Dr. Tony Povilitis, who directs the Jaguar Habitat Campaign, is working to close a huge gap in conservation efforts for the U.S. Southwest. Despite agency initiatives* intended to help wildlife move through an increasingly “developed” (de-naturalized) landscape in the American West, none have focused on the urgent need to stem the loss of habitat connectivity for three highly endangered wild carnivores of the Southwest – jaguar, Mexican wolf, and ocelot. This salient conservation gap exists despite the fact that all three animals now have federal recovery plans ongoing or underway to restore them as wild populations. The time for on-the-ground conservation work – through a special task force led by the US Fish and Wildlife Service (the agency directly responsible for the nation’s endangered wildlife and for species recovery) – is now. Not next year, not in 2015 or some other far away date, but now! Habitat in Arizona and New Mexico, home to these species, is being shredded every year by urbanization, expanding agriculture, energy development projects, new mining projects, highway projects, etc. Key remaining open space areas must be protected through a focused, concerted effort by local, state, and federal agencies, private landowners, and conservation groups, guided by the US Fish and Wildlife Service. If you, detect some impatience in these words you’re not off the mark. After literally decades of meetings, deliberations, studies, and plans for conserving these endangered species there is still no on-the-ground action to protect vital habitat linkages for them in Arizona and New Mexico. A simple drive tour around southeastern Arizona, for example, makes obvious the urgency of this matter!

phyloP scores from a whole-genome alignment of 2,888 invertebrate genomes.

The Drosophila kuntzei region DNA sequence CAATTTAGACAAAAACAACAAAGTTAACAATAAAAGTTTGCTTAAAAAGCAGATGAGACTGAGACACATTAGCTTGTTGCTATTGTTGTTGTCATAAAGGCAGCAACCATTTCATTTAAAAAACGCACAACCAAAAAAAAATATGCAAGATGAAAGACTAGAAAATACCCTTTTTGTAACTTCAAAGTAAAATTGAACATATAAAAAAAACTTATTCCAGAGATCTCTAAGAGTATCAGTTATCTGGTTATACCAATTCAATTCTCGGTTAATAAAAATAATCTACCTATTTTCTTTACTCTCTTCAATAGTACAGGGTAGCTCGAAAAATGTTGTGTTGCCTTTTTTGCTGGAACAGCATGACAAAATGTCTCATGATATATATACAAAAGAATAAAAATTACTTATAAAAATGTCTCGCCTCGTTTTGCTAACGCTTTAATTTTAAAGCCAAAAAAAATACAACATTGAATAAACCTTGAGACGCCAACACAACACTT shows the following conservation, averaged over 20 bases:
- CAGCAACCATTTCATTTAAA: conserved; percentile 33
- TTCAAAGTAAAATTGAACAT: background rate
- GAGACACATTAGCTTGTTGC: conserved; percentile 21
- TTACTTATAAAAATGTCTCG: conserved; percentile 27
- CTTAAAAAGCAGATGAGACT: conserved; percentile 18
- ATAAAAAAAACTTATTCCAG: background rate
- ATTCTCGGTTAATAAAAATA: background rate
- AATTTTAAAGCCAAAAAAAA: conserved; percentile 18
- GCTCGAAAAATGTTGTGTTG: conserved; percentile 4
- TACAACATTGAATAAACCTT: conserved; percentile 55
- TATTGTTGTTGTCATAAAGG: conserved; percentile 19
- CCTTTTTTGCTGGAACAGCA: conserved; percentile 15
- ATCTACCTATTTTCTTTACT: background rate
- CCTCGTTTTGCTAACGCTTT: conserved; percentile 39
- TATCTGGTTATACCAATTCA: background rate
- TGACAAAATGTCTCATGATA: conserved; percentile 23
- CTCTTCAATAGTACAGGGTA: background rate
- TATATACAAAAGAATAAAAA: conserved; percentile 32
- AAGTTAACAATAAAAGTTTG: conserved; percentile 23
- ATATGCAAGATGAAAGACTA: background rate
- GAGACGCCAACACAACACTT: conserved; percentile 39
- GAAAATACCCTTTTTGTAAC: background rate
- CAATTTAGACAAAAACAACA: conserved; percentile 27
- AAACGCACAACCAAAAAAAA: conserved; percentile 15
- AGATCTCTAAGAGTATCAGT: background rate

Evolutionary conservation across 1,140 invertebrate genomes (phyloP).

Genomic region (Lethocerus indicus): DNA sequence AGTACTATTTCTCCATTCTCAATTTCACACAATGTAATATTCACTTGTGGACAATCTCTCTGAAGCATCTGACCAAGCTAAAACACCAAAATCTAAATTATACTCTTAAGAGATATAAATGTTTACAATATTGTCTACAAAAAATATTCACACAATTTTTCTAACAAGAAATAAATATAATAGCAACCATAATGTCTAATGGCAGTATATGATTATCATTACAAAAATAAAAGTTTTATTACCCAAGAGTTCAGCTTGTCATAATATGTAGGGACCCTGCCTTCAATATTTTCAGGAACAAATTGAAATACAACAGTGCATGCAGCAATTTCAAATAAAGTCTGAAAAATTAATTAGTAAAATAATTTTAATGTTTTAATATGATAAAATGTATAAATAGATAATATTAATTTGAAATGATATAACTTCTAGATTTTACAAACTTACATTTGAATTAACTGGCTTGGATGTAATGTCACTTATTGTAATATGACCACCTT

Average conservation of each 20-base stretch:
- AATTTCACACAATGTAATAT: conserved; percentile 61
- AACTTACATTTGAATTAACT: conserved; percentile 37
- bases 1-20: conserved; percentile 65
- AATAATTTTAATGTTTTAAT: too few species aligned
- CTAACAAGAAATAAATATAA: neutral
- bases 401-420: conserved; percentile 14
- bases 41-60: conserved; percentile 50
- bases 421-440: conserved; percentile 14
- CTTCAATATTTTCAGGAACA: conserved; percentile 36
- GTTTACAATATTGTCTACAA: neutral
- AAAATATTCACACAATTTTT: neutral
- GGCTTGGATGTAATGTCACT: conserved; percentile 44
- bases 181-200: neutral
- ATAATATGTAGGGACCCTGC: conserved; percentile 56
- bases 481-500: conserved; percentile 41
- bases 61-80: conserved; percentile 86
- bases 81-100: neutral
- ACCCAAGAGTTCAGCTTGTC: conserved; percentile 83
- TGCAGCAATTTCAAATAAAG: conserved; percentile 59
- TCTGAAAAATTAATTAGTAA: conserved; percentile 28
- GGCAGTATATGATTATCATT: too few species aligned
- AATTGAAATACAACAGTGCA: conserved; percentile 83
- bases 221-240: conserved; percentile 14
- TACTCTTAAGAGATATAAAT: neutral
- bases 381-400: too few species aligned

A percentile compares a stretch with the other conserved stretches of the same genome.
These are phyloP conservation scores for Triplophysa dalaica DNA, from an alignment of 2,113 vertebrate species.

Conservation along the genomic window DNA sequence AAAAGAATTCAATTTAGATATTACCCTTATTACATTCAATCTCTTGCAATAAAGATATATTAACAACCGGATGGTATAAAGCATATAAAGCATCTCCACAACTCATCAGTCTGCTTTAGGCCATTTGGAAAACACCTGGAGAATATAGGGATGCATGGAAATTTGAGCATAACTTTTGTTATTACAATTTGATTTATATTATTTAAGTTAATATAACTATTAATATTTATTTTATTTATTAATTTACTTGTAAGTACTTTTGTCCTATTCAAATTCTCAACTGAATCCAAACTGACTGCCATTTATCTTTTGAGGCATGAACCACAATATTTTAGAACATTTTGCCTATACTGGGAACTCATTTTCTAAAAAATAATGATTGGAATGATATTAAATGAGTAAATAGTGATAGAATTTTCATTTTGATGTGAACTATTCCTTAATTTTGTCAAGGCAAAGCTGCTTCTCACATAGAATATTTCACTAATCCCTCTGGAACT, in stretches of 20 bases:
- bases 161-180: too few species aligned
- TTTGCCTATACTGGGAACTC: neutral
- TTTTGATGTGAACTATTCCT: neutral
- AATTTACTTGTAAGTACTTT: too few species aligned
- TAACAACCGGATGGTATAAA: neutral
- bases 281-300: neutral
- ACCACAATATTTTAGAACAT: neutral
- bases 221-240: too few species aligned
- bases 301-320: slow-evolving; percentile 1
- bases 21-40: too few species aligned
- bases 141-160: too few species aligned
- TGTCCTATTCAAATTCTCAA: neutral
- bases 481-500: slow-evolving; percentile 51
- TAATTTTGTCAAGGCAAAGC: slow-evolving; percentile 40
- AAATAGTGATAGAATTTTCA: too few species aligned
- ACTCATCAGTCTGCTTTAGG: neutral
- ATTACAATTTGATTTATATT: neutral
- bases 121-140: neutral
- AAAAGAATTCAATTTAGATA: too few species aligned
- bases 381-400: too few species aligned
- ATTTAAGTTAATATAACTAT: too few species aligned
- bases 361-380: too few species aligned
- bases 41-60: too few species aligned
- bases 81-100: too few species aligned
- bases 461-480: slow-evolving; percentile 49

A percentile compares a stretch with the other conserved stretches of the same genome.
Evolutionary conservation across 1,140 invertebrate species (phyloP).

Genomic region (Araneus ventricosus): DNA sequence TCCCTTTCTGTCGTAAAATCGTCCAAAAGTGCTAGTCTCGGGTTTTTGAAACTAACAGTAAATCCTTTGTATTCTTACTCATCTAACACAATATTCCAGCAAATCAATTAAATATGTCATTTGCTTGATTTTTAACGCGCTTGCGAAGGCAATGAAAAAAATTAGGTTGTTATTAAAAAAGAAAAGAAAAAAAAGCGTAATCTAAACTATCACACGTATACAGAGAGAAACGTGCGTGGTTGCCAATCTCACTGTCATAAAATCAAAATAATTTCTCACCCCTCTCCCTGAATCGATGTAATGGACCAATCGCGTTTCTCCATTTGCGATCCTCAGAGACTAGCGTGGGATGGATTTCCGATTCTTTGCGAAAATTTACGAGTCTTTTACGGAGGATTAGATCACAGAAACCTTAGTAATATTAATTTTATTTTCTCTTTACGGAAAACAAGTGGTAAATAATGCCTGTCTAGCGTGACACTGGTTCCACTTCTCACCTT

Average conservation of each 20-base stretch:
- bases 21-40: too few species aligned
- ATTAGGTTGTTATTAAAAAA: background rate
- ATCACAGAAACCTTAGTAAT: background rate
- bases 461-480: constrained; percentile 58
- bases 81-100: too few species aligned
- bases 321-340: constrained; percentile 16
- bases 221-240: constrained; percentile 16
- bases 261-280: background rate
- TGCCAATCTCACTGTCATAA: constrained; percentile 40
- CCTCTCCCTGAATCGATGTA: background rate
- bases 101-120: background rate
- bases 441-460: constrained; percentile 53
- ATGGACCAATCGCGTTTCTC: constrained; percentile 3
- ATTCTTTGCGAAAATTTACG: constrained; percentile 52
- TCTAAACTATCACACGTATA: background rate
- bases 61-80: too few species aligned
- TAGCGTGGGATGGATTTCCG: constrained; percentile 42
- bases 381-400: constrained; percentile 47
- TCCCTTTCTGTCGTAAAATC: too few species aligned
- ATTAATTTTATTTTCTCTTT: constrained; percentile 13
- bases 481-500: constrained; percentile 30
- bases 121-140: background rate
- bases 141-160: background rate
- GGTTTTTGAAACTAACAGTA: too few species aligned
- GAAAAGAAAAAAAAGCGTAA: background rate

Archive for May, 2011
* Examples include: